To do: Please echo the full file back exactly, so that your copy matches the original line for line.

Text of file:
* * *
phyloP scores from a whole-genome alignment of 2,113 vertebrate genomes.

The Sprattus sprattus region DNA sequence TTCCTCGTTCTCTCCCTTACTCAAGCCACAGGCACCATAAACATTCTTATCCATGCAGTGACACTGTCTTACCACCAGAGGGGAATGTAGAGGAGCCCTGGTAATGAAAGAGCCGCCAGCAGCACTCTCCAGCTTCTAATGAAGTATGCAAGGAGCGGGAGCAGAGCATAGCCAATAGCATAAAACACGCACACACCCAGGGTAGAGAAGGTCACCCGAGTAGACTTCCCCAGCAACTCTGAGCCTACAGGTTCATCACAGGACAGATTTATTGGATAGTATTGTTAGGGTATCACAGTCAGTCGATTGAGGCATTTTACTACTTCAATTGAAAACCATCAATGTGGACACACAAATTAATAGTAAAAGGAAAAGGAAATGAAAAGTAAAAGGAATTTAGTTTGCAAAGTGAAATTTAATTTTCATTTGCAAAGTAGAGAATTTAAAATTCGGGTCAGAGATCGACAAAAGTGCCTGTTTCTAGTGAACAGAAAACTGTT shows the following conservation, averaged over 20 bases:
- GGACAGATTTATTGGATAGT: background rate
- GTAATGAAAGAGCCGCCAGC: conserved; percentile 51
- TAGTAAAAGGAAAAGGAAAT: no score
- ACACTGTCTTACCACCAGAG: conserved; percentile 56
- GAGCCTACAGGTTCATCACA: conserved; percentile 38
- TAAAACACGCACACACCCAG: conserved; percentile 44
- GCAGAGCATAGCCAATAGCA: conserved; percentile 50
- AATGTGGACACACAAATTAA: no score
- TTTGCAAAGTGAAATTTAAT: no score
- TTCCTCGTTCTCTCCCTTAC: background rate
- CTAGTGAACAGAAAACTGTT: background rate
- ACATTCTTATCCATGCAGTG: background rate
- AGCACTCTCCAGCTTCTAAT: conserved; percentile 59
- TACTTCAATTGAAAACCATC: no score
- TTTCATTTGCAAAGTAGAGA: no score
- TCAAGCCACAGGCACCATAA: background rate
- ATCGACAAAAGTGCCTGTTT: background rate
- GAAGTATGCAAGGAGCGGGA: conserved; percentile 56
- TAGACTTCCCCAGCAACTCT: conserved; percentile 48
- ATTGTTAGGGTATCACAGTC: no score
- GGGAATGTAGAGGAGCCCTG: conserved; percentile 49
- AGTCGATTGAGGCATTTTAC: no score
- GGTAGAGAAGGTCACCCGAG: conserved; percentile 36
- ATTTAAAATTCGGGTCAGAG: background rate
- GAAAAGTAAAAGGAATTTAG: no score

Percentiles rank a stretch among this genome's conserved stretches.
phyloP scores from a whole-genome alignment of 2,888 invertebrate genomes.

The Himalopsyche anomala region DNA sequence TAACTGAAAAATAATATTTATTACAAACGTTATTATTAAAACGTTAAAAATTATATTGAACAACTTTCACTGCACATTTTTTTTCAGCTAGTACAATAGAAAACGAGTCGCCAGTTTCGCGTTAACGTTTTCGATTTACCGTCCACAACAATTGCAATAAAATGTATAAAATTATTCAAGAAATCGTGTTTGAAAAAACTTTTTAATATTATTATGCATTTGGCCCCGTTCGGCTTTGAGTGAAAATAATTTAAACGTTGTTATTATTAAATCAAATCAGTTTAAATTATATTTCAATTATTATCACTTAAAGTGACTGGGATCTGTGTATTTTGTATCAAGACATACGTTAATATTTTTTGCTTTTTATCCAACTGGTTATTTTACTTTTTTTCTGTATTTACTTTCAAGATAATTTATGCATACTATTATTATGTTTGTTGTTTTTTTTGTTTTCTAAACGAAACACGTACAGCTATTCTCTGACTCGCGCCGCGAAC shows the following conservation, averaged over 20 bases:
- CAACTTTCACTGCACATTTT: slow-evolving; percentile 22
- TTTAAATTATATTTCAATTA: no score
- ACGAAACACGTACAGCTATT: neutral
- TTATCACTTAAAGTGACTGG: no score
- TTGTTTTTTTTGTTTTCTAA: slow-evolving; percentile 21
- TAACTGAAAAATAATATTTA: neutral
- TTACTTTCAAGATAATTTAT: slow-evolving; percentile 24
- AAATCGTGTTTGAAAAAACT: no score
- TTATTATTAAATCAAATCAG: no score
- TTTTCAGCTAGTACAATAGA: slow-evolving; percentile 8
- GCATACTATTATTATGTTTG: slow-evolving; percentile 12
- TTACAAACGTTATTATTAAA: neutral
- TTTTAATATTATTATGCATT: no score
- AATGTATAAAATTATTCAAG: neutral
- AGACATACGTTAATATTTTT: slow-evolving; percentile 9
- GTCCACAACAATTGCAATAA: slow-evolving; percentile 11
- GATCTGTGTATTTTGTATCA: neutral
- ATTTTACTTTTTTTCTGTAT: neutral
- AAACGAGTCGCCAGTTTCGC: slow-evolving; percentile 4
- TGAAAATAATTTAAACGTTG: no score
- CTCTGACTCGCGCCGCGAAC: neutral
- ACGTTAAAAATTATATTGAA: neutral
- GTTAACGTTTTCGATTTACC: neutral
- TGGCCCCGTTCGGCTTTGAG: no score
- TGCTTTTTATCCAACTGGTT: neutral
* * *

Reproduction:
phyloP scores from a whole-genome alignment of 2,113 vertebrate genomes.

The Sprattus sprattus region DNA sequence TTCCTCGTTCTCTCCCTTACTCAAGCCACAGGCACCATAAACATTCTTATCCATGCAGTGACACTGTCTTACCACCAGAGGGGAATGTAGAGGAGCCCTGGTAATGAAAGAGCCGCCAGCAGCACTCTCCAGCTTCTAATGAAGTATGCAAGGAGCGGGAGCAGAGCATAGCCAATAGCATAAAACACGCACACACCCAGGGTAGAGAAGGTCACCCGAGTAGACTTCCCCAGCAACTCTGAGCCTACAGGTTCATCACAGGACAGATTTATTGGATAGTATTGTTAGGGTATCACAGTCAGTCGATTGAGGCATTTTACTACTTCAATTGAAAACCATCAATGTGGACACACAAATTAATAGTAAAAGGAAAAGGAAATGAAAAGTAAAAGGAATTTAGTTTGCAAAGTGAAATTTAATTTTCATTTGCAAAGTAGAGAATTTAAAATTCGGGTCAGAGATCGACAAAAGTGCCTGTTTCTAGTGAACAGAAAACTGTT shows the following conservation, averaged over 20 bases:
- GGACAGATTTATTGGATAGT: background rate
- GTAATGAAAGAGCCGCCAGC: conserved; percentile 51
- TAGTAAAAGGAAAAGGAAAT: no score
- ACACTGTCTTACCACCAGAG: conserved; percentile 56
- GAGCCTACAGGTTCATCACA: conserved; percentile 38
- TAAAACACGCACACACCCAG: conserved; percentile 44
- GCAGAGCATAGCCAATAGCA: conserved; percentile 50
- AATGTGGACACACAAATTAA: no score
- TTTGCAAAGTGAAATTTAAT: no score
- TTCCTCGTTCTCTCCCTTAC: background rate
- CTAGTGAACAGAAAACTGTT: background rate
- ACATTCTTATCCATGCAGTG: background rate
- AGCACTCTCCAGCTTCTAAT: conserved; percentile 59
- TACTTCAATTGAAAACCATC: no score
- TTTCATTTGCAAAGTAGAGA: no score
- TCAAGCCACAGGCACCATAA: background rate
- ATCGACAAAAGTGCCTGTTT: background rate
- GAAGTATGCAAGGAGCGGGA: conserved; percentile 56
- TAGACTTCCCCAGCAACTCT: conserved; percentile 48
- ATTGTTAGGGTATCACAGTC: no score
- GGGAATGTAGAGGAGCCCTG: conserved; percentile 49
- AGTCGATTGAGGCATTTTAC: no score
- GGTAGAGAAGGTCACCCGAG: conserved; percentile 36
- ATTTAAAATTCGGGTCAGAG: background rate
- GAAAAGTAAAAGGAATTTAG: no score

Percentiles rank a stretch among this genome's conserved stretches.
phyloP scores from a whole-genome alignment of 2,888 invertebrate genomes.

The Himalopsyche anomala region DNA sequence TAACTGAAAAATAATATTTATTACAAACGTTATTATTAAAACGTTAAAAATTATATTGAACAACTTTCACTGCACATTTTTTTTCAGCTAGTACAATAGAAAACGAGTCGCCAGTTTCGCGTTAACGTTTTCGATTTACCGTCCACAACAATTGCAATAAAATGTATAAAATTATTCAAGAAATCGTGTTTGAAAAAACTTTTTAATATTATTATGCATTTGGCCCCGTTCGGCTTTGAGTGAAAATAATTTAAACGTTGTTATTATTAAATCAAATCAGTTTAAATTATATTTCAATTATTATCACTTAAAGTGACTGGGATCTGTGTATTTTGTATCAAGACATACGTTAATATTTTTTGCTTTTTATCCAACTGGTTATTTTACTTTTTTTCTGTATTTACTTTCAAGATAATTTATGCATACTATTATTATGTTTGTTGTTTTTTTTGTTTTCTAAACGAAACACGTACAGCTATTCTCTGACTCGCGCCGCGAAC shows the following conservation, averaged over 20 bases:
- CAACTTTCACTGCACATTTT: slow-evolving; percentile 22
- TTTAAATTATATTTCAATTA: no score
- ACGAAACACGTACAGCTATT: neutral
- TTATCACTTAAAGTGACTGG: no score
- TTGTTTTTTTTGTTTTCTAA: slow-evolving; percentile 21
- TAACTGAAAAATAATATTTA: neutral
- TTACTTTCAAGATAATTTAT: slow-evolving; percentile 24
- AAATCGTGTTTGAAAAAACT: no score
- TTATTATTAAATCAAATCAG: no score
- TTTTCAGCTAGTACAATAGA: slow-evolving; percentile 8
- GCATACTATTATTATGTTTG: slow-evolving; percentile 12
- TTACAAACGTTATTATTAAA: neutral
- TTTTAATATTATTATGCATT: no score
- AATGTATAAAATTATTCAAG: neutral
- AGACATACGTTAATATTTTT: slow-evolving; percentile 9
- GTCCACAACAATTGCAATAA: slow-evolving; percentile 11
- GATCTGTGTATTTTGTATCA: neutral
- ATTTTACTTTTTTTCTGTAT: neutral
- AAACGAGTCGCCAGTTTCGC: slow-evolving; percentile 4
- TGAAAATAATTTAAACGTTG: no score
- CTCTGACTCGCGCCGCGAAC: neutral
- ACGTTAAAAATTATATTGAA: neutral
- GTTAACGTTTTCGATTTACC: neutral
- TGGCCCCGTTCGGCTTTGAG: no score
- TGCTTTTTATCCAACTGGTT: neutral